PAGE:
Go forth and read, my loves!

Thursday, July 23, 2009

Say Goodbye to RWA 09

Why does it always take me a week to get back into the swing of normal life after conference? This time it's at least partly that I have (much-loved, but still) company at my house for the next two weeks. And did my husband go grocery shopping even once the week I was gone? No. That was partly my fault--I left him too well supplied. I even made casseroles for him to eat! Chicken Hash from James Beard and Mark Bittman's Eggplant Parmesan. I know. I'm such a Susie Homemaker, I kill me. But I hadn't cooked in weeks while I struggled with that deadline, and I was so in the mood to slice and dice!

Anyway, quick conference roundup. I could talk about workshops (the Amazon one turned out to be mostly a long infomercial about Kindle; the contract trends one was very interesting and made me want to hire a lawyer--so, a more successful infomercial) but really, you don't come here for my insightful comments about the romance industry, do you? No. I know you. You're here for the food.

And who am I to deny you? So here we go. The first night we ate at the little Italian place down the hill from the hotel, and it was fab. I had fettucine with pine nuts, olive oil, basil and parmesan--a sort of deconstructed pesto. Yum!

We ate multiple times at Sake Club, where they had a sake list more extensive than many restaurants' wine lists, but I managed to keep it in my pants most days and order the delicious iced green tea. The sushi was beautiful, and the chirashi some of the best I've ever had, but I never managed to get a picture. Sorry!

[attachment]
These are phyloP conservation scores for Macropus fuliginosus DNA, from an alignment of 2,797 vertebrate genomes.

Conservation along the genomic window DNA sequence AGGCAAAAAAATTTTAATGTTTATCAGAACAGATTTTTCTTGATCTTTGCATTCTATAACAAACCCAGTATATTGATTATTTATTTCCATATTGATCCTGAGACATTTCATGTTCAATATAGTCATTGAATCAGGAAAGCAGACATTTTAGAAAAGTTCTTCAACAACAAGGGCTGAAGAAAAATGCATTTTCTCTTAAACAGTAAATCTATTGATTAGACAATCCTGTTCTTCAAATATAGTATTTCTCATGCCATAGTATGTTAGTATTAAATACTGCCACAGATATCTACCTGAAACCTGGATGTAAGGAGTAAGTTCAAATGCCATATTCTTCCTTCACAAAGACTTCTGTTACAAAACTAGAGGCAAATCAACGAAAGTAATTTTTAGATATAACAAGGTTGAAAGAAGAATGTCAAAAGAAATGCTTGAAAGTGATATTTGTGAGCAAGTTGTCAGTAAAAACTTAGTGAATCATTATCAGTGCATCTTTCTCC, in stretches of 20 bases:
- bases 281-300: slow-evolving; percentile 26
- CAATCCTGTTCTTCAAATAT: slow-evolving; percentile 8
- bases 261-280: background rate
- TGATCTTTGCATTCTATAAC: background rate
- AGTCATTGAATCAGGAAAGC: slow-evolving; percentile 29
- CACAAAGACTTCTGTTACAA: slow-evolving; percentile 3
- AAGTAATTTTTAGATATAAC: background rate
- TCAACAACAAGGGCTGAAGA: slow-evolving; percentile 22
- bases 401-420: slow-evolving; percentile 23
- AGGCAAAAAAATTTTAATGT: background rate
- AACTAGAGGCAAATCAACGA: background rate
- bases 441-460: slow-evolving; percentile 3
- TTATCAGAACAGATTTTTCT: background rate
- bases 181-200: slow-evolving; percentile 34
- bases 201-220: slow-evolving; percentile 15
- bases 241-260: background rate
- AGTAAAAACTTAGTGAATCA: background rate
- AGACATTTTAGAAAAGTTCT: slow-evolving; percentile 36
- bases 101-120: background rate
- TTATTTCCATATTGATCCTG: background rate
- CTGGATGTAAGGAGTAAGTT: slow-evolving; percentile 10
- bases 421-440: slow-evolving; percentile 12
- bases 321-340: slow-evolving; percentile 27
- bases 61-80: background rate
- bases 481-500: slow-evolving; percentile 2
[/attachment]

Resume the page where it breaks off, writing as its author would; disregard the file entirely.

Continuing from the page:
My editor wanted to take me out for dinner and asked me to choose the place. Keeping in mind that I have a rep to maintain and that she lives in NYC, I wanted someplace fun and cool with fantastic, unique food. One of my D.C. faves is Cafe Atlantico, Juan Andres's funky Nuevo Latino fusion place. I've never had a bad meal there, plus there are exciting cocktails (which was a big decider for me, since cocktails are thin on the ground here in Ohio.) It was great! The meeting with the editor, yeah, that went wonderfully (I love her! She's awesome! And she approved my idea for the third Recipe for Love book, so yay!) but the food. Oh. So good. The cocktails ended up being more hilarious conversation pieces than drinks, actually, hers more than mine. I tried the strawberry gin rickey and liked it a lot, very tart and refreshing. She had a "magic mojito" that involved a fluffy dollop of, I'm not making this up, cotton candy in a glass that then had mojito poured over it, which melted the cotton candy. It turned out a little too sweet for our taste, but it made a seriously cool presentation.

I started dinner with foie gras soup. Yeah, you heard me. It was unreal. Thick and luscious, salty and rich, with floating islands of corn foam. I almost never wimp out on a dish, but this one was truly too rich to finish. I wouldn't have missed it for anything, though! L'Editrice had tuna ceviche covered with beautiful slices of avocado, a particular weakness of hers. She was stunned, said somehow they made avocado taste even better and more avocado-y than normal.For entrees, I had the duck confit. I'm not going to say it's my life philosophy or something, but I have a really hard time ever passing up a dish with duck confit--and in this case, it was the entire dish! It came with a gorgeous sugar crust, laid on a bed of creamy truffled potato with morels, ramps, and turnips (classic, the duck/turnip combo, loved it!) It was divine. With that one, rich as it was, I wanted to lick the plate. L'Editrice had the jerk chicken, which turned out to be quite a big meal, the beautifully crisp chicken surrounded by piles of roasted vegetables and meaty chunks of bacon. She did a good job on it, though. I was impressed!Those were the foodie highlights of my time in D.C. They were interspersed with meeting some wonderful writers, getting some fantastic advice from the trenches, and lots of wine at the bar. I'm already looking forward to next year!